Scaffolding java programming on a mobile phone for novice learners
Includes bibliographical references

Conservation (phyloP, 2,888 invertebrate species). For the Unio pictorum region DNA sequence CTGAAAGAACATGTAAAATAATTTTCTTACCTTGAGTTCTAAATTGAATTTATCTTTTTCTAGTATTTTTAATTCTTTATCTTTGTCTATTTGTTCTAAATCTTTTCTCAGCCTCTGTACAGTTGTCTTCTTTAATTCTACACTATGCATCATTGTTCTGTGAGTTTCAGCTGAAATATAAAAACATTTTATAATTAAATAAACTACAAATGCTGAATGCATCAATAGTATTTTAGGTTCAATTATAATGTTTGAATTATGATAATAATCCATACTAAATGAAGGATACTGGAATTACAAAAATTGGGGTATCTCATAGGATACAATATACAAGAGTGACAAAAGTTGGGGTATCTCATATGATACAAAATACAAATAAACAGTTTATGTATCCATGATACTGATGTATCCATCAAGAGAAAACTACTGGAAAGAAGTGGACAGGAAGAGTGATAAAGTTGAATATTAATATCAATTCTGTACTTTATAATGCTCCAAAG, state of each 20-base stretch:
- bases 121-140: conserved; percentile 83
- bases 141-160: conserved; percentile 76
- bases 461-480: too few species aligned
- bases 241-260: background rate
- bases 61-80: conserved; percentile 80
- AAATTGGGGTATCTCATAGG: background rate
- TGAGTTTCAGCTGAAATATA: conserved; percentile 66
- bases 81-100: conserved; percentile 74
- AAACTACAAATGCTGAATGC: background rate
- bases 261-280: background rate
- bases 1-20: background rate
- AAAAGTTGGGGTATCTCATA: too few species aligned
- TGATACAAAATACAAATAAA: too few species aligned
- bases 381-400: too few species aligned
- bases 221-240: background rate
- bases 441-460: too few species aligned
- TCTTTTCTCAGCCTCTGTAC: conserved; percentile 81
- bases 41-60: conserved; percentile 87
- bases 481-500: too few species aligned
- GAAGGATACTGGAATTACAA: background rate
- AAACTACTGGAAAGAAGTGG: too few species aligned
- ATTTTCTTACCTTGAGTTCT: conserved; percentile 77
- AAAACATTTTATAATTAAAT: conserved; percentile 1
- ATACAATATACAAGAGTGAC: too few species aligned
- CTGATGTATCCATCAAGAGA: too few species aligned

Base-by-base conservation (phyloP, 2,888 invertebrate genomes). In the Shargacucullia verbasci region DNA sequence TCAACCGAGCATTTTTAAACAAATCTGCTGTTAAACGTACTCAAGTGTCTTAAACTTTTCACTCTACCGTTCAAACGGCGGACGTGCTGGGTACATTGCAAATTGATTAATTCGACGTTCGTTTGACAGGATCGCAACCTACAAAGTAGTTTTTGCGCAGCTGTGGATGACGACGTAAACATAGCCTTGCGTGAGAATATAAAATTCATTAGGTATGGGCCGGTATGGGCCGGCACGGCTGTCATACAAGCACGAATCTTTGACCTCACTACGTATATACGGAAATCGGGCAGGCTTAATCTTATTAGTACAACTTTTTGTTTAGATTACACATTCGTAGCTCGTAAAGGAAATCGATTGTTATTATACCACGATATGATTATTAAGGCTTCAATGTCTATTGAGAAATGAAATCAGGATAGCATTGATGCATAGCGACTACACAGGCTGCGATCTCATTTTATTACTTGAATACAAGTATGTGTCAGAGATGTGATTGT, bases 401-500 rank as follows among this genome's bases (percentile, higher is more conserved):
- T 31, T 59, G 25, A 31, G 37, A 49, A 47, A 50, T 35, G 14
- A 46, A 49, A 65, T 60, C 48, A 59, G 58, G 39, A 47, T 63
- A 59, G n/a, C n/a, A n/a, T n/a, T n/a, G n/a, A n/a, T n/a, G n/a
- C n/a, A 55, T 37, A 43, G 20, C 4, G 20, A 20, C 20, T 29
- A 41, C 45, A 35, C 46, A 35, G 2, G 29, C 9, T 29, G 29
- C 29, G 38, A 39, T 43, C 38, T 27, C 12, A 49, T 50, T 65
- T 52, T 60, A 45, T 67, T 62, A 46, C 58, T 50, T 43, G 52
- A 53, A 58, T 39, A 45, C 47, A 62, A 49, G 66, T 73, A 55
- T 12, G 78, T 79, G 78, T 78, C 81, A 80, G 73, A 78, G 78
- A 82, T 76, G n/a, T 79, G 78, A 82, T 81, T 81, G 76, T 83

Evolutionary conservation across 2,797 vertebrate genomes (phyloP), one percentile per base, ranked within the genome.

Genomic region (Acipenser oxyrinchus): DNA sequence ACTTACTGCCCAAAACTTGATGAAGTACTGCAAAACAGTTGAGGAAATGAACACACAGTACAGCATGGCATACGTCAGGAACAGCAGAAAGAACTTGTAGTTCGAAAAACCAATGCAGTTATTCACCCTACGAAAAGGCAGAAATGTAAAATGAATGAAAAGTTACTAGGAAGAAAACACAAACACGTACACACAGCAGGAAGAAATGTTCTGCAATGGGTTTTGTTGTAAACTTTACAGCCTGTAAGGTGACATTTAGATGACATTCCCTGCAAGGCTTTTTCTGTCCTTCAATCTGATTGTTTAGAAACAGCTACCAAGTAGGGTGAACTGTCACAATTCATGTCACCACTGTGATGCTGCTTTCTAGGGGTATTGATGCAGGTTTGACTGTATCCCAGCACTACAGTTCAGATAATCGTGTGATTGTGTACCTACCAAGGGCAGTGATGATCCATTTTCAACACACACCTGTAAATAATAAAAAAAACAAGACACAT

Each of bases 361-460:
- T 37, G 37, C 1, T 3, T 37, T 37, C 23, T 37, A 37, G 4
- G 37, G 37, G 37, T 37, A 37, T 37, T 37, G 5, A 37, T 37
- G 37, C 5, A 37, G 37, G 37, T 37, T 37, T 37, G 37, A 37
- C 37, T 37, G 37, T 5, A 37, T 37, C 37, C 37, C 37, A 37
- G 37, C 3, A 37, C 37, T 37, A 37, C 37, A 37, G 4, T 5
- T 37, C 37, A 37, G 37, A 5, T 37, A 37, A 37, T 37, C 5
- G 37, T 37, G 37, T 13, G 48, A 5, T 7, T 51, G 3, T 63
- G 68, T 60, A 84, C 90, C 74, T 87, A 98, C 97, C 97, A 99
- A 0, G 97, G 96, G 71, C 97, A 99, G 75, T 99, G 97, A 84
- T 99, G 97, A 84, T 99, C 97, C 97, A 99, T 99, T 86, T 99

The ubiquity of mobile phones provides an opportunity to use them for learning programming beyond the classroom. This would be particularly useful for novice learners of programming in resource- constrained environments. However, limitations of mobile phones, such as small screens and small keypads, impede their use as typical programming environments. This study proposed that mobile programming environments could include scaffolding techniques specifically designed for mobile phones, and designed based on learners' needs. A six-level theoretic framework was used to design scaffolding techniques to support construction of Java programs on a mobile phone. The scaffolding techniques were implemented on an Android platform. Using the prototype, three experiments were conducted with 182 learners of programming from four universities in South Africa and Kenya. Evaluation was conducted to investigate: (i) which scaffolding techniques could support the construction of Java programs on a mobile phone; and (ii) the effect on learners of using these scaffolding techniques to construct Java programs on a mobile phone. Data was collected using computer logs, questionnaires, and image and video recordings. It was found that static scaffolding, such as a program overview and constructing a program one part at a time, supported the construction of programs on a mobile phone. It was also found that automatic scaffolding, such as error prompts and statement dialogs, and user-initiated scaffolding, such as viewing of the full program while creating parts of a program, supported learners to construct programs on the mobile phone. The study also found that the scaffolding techniques enabled learners to attempt and complete more tasks than a non-scaffolded environment. Further, the scaffolding techniques enabled learners to complete programs efficiently, and captured syntactical errors early during program creation. The results also indicated that after the initial familiarization with the scaffolded environment, the scaffolding techniques could enable faster completion of programs. Learners' feedback indicated that they found the scaffolding techniques useful in supporting programming on a mobile phone and in meeting learners' needs. This study provides empirical evidence that scaffolding techniques specifically designed for mobile phones and designed based on learners' needs could support the construction of programs on a mobile phone.